Protecting Your Rights When Facing Serious Federal Criminal Charges
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Are federal judges bound by sentencing guidelines?

On Behalf of | Mar 3, 2020 | Firm News |

If you are facing federal criminal charges, incarceration may be a possibility. How much time you may spend behind bars likely depends on a few different factors. To better gauge your potential exposure, you should understand federal sentencing guidelines. 

The U.S. Sentencing Commission is an independent agency that establishes sentencing ranges for federal criminal offenses. Fortunately, the U.S. Supreme Court has held that the agency’s guidelines are not mandatory. To deviate from sentencing guidelines, however, a federal judge must carefully explain his or her rationale. Here is how district court judges apply the federal sentencing guidelines. 

Setting the base level 

The federal sentencing guidelines assign levels to each possible criminal offense. There are 43 offense levels, with higher levels corresponding to more serious crimes. As such, when trying to determine how much incarceration time you may face, it is essential to first locate the base offense level.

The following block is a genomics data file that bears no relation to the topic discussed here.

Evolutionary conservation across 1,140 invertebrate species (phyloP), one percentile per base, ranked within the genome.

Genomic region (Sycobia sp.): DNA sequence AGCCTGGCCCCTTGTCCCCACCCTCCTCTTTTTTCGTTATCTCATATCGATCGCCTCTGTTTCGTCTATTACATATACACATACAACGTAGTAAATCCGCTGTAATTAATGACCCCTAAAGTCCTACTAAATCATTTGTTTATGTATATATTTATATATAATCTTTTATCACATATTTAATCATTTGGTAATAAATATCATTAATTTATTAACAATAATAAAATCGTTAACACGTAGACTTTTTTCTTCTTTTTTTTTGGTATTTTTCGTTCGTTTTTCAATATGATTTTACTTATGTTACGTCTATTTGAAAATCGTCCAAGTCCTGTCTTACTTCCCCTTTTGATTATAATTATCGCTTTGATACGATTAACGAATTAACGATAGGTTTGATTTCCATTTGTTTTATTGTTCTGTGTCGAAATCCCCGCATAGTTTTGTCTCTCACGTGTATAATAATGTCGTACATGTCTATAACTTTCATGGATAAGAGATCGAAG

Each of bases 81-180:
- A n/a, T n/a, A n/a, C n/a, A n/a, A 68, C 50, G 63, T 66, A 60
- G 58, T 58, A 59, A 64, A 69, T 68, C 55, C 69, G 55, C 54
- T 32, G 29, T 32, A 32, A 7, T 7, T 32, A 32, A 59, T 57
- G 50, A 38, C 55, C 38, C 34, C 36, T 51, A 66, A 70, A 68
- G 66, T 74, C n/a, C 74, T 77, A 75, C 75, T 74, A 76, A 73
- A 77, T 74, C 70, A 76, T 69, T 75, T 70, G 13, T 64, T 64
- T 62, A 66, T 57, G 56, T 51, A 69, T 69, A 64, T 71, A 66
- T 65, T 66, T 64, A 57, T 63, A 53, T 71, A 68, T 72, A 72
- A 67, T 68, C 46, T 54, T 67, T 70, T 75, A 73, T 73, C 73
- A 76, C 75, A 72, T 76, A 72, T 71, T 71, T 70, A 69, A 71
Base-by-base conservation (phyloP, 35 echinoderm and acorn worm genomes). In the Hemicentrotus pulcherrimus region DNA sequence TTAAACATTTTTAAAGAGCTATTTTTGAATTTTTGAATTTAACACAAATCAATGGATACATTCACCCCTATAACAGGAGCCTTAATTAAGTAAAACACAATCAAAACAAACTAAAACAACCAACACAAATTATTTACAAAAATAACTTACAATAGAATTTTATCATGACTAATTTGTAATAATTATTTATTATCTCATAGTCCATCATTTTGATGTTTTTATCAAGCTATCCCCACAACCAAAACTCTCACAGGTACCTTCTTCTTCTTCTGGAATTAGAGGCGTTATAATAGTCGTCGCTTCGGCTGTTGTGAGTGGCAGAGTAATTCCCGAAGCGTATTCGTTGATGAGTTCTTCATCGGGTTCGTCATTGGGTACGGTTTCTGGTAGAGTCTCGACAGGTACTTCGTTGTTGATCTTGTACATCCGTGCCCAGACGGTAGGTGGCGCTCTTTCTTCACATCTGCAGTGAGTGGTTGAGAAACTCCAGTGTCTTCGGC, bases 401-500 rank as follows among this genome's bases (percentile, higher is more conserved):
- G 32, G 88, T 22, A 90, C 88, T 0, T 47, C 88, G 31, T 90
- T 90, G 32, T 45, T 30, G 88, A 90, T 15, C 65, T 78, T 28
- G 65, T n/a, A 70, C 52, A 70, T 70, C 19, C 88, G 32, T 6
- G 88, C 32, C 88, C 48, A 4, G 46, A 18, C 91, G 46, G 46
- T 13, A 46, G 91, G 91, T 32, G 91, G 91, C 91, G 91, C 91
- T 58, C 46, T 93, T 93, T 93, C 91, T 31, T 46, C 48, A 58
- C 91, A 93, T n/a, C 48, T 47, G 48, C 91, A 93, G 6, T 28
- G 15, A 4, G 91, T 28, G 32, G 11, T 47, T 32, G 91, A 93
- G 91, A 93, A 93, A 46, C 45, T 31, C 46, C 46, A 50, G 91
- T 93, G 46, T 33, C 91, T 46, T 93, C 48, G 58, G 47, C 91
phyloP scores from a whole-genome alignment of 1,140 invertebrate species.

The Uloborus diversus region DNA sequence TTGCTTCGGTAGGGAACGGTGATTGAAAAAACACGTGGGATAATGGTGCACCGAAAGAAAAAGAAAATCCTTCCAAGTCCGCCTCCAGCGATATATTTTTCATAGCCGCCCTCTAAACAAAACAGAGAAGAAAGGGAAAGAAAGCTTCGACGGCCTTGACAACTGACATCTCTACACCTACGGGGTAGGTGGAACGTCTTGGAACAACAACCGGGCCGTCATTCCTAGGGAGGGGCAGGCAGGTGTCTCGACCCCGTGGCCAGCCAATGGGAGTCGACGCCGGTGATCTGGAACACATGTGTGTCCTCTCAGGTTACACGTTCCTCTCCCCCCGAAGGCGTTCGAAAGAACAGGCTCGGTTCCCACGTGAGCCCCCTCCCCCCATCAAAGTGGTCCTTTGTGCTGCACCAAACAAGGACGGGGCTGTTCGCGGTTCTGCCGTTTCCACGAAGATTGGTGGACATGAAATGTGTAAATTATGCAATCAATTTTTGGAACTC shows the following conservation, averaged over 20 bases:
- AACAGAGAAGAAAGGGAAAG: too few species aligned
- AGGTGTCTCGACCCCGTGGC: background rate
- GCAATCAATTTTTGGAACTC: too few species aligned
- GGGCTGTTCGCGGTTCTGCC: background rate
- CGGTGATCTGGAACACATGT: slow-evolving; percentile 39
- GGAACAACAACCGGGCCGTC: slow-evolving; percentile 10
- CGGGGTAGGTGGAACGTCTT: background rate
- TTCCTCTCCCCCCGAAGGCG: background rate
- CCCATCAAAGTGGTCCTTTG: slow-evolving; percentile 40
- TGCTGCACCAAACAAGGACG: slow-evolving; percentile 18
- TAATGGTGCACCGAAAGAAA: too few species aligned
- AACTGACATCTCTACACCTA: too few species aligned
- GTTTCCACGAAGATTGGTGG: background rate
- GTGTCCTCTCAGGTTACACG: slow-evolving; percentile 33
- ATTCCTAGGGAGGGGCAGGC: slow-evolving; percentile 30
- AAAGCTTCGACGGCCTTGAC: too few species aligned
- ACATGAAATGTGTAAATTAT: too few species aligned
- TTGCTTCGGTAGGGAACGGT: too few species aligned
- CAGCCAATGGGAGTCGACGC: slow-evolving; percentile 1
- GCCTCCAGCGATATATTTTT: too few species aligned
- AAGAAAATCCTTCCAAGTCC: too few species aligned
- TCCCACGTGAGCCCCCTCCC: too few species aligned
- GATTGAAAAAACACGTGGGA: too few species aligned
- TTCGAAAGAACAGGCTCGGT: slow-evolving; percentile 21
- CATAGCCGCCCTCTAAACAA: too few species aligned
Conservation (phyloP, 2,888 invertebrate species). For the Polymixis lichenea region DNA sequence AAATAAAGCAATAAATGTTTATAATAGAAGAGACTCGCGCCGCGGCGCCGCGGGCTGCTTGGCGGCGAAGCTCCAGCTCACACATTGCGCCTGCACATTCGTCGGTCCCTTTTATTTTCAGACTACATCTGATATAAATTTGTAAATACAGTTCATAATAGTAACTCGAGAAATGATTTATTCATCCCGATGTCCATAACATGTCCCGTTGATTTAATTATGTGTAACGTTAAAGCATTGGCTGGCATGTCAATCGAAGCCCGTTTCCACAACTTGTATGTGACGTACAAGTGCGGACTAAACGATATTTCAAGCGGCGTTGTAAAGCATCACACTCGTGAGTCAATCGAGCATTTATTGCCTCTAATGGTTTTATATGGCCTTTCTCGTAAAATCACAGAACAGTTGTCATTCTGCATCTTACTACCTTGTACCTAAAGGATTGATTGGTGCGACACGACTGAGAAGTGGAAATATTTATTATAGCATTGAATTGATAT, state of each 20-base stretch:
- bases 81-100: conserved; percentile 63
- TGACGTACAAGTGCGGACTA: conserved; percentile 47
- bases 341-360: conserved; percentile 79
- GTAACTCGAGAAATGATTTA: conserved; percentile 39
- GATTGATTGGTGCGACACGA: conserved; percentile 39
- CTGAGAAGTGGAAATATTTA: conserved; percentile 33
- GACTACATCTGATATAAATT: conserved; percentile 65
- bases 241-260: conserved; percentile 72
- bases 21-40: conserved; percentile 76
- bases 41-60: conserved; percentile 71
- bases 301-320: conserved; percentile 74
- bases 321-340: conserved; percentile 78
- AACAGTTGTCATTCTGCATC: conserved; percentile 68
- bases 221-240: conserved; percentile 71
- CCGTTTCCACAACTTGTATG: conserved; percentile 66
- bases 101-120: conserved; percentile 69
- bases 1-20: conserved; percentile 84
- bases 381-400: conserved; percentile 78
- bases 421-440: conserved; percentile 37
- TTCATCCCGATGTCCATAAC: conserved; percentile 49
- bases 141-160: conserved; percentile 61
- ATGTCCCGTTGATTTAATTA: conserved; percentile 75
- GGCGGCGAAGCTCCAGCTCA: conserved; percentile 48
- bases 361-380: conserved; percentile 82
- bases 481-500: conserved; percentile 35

Applying special characteristics 

After you determine the base-offense level, you must apply special characteristics that may add points to the offense. For example, embezzlement has a base-offense level of six points. The federal sentencing guidelines apply a special-characteristics enhancement based on the value of embezzled funds. If a person embezzles only $5,000, there are no special characteristics. Embezzling $400 million, though, results in an addition of 36 points. 

Calculating adjustments 

Finally, some adjustments may result in the addition or subtraction of level points. Engaging in particularly bad conduct, such as destroying evidence, is likely to result in a two-point enhancement. Cooperating with investigators, though, may drop the guideline level by a couple of points. 

The federal sentencing guidelines are complex, so you may need assistance in understanding your potential exposure. Nonetheless, recognizing that sentencing guidelines are not mandatory may put your mind at ease. Either way, by carefully calculating how much possible prison time you are facing, you can better plan for defending yourself aggressively against federal criminal charges.